“There is a growing concern that deep-sea ecosystems have already been and will be seriously impacted by direct exploitation of biological and non-biological resources, deep-sea trawling and mining, and infrastructure development, such as hydrocarbon plants and submarine cables,”
Michael Daly | Stuff NZ | May 11 2018
A plastic bag has been seen nearly 11km under the ocean in the Earth’s deepest feature, the Mariana Trench.
The discovery was revealed in a recently-established database that shows the deep oceans are awash with rubbish.
Set up by the Japan Agency for Marine-Earth Science and Technology (JAMSTEC) in March 2017, the database lists 3425 items of human-made debris seen in the deep sea.
The items were spotted during a total of 5010 dives made since 1983 by deep sea submersibles and remotely operated vehicles.
More than a third of the items were plastic, and of those, 89 per cent were single-use products, a study in Marine Policy said.
The plastic bag found in the Mariana Trench was at a depth of 10,898 metres. That’s not far from the very bottom, which scientists revealed to be 10,994m in a 2011 survey, The Telegraph reported.
“The data shows that … the inﬂuence of land-based human activities has reached the deepest parts of the ocean in areas more than 1000km from the mainland,” the study said.
The items reported in the database mostly came from the western North Pacific Ocean.
Metal debris was the second most common of the items seen on the dives at 26 per cent, rubber accounted for 1.8 per cent, ﬁshing gear for 1.7 per cent, glass for 1.4 per cent, cloth/paper/lumber for1.3 per cent, and other anthropogenic items accounted for 35 per cent.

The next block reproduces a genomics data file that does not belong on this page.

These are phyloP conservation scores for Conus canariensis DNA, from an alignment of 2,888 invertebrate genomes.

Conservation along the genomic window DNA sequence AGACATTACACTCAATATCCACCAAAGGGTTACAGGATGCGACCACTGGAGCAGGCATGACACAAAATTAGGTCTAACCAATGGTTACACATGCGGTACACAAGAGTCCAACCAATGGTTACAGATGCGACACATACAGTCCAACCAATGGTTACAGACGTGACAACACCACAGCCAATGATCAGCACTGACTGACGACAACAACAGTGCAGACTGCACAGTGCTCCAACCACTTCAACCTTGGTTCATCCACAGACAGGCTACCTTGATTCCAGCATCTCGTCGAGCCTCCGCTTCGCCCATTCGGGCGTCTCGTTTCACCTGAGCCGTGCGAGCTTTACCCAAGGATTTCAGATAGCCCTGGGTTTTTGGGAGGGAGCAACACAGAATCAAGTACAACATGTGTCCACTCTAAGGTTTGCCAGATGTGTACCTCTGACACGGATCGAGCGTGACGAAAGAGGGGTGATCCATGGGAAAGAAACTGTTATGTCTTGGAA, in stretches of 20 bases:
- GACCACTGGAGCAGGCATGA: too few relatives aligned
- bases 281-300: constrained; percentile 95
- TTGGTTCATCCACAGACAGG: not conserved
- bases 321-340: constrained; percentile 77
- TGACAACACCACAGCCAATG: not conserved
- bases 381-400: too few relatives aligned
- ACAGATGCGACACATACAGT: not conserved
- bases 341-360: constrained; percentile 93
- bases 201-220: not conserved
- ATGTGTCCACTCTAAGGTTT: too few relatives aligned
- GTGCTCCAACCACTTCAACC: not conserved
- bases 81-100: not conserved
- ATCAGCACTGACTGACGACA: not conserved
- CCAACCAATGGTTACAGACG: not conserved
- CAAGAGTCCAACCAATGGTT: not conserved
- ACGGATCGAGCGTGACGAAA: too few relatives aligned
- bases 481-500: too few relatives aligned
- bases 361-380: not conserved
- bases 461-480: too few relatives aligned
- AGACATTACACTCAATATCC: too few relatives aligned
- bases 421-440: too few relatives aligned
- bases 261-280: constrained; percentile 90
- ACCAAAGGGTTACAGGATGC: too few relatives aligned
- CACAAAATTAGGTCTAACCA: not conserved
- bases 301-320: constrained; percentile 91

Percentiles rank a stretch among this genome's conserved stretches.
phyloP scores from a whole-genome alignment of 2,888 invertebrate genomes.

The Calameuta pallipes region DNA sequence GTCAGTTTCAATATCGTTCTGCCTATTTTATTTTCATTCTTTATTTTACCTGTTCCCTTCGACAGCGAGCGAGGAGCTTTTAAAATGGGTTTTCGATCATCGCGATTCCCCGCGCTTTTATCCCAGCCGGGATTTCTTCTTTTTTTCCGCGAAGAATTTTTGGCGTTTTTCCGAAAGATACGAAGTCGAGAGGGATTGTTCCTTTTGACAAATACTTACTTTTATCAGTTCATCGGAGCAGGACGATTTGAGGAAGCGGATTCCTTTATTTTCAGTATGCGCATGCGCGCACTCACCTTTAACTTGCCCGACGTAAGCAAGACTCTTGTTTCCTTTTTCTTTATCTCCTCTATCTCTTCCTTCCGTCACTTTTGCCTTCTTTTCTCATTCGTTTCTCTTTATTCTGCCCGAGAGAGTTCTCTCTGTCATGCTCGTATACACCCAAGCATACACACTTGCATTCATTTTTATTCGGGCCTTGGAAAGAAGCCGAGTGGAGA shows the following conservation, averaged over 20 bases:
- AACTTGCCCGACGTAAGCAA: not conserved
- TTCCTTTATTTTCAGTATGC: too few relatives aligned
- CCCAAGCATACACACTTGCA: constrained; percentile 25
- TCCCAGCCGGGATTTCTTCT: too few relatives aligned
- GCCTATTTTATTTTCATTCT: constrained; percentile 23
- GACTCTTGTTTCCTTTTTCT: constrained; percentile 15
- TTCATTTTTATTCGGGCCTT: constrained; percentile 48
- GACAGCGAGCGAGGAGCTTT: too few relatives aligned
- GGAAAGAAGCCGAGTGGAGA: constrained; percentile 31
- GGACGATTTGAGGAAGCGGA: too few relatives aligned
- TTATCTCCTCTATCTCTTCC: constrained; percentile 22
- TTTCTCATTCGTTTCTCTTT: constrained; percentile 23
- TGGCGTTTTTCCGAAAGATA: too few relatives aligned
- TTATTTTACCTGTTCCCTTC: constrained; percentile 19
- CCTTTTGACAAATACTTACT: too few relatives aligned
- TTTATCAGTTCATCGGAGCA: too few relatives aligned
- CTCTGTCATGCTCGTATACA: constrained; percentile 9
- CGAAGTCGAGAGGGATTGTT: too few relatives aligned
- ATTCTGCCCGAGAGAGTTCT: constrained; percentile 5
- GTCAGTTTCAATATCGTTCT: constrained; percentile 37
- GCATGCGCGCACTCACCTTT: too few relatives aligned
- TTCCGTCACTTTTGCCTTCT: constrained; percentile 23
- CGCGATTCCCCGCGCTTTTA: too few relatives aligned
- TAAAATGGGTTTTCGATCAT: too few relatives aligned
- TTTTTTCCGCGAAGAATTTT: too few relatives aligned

Most of the debris was seen at depths of 1000-2000 metres, but that was also the depth of most of the dives in the database. The ratio of plastic to other debris increased with depth, getting to 52 per cent below 6000m.
“There is a growing concern that deep-sea ecosystems have already been and will be seriously impacted by direct exploitation of biological and non-biological resources, deep-sea trawling and mining, and infrastructure development, such as hydrocarbon plants and submarine cables,” the study said.
“In addition to those direct impacts, the observed distribution of plastic debris clearly indicates that land-based human activities have also been affecting deep-sea ecosystems.”
Researchers speculated organisms could hitch-hike on plastic bags from shallow waters to the deeper ocean. “This stepping stone effect may alter the food web and biogeo-chemical function of the deep sea ecosystems,” they said.
Deep sea anemones had been seen on plastic bags on the muddy sea floor during several dives. “Because those animals need hard substrates to attach to and thus cannot inhabit soft bottoms, deep-sea plastic debris possibly plays the role of a stepping stone for sessile animals to expand their original distribution.”
The database only showed information of the sea floor, and most of the areas covered were within countries’ exclusive economic zones, the study said.
“However, as the deep sea is likely to be the ﬁnal destination of ﬂoating plastic debris, the frequent occurrence and widespread distribution of plastic debris in the deep sea, far away from populated coastal areas, indicate that large numbers of plastic debris pieces are distributed throughout the water column and in the high seas.”
The study indicated “a clear link between daily human activities and remote environments where no direct human activities occur”.
“Plastic is estimated to potentially remain for hundreds to thousands of years once they are deposited in the deep sea where there is no UV light and less turbulence,” the authors said.
“Minimising the production of plastic waste and its ﬂow into the coastal areas and the ocean is the only fundamental solution to the problem of deep-sea plastic pollution.”
The authors called for biologically and ecologically important areas with high plastic debris concentrations to be prioritised in future studies. They also wanted priority to be given to working out where the plastic getting to those areas came from.